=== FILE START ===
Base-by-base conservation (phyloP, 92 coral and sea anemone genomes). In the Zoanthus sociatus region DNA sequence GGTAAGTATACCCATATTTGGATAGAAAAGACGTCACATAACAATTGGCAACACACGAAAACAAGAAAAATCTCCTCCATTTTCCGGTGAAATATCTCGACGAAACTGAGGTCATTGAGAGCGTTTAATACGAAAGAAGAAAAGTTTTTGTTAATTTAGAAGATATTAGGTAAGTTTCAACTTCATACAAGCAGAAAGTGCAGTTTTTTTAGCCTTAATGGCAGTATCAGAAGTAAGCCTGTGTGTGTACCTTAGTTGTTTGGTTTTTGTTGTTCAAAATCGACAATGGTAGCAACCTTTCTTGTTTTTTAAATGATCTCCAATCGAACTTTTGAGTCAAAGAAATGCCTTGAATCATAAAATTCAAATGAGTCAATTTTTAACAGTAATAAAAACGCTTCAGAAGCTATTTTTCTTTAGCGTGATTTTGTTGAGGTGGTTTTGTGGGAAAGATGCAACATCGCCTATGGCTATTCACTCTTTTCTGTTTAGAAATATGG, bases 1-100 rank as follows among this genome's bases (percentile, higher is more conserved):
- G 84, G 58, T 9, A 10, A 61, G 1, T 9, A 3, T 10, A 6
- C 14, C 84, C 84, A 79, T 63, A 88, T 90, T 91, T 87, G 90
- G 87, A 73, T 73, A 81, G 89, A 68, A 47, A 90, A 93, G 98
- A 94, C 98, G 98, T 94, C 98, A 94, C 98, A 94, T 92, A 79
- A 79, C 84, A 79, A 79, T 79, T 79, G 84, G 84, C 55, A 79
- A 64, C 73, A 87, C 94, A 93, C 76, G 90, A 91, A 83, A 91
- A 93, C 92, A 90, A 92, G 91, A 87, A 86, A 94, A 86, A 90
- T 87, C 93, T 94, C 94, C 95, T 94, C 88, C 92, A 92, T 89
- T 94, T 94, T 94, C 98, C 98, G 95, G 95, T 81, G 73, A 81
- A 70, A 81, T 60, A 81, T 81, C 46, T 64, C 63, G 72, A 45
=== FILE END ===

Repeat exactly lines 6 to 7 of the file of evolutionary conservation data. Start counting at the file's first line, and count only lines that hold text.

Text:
- A 79, C 84, A 79, A 79, T 79, T 79, G 84, G 84, C 55, A 79
- A 64, C 73, A 87, C 94, A 93, C 76, G 90, A 91, A 83, A 91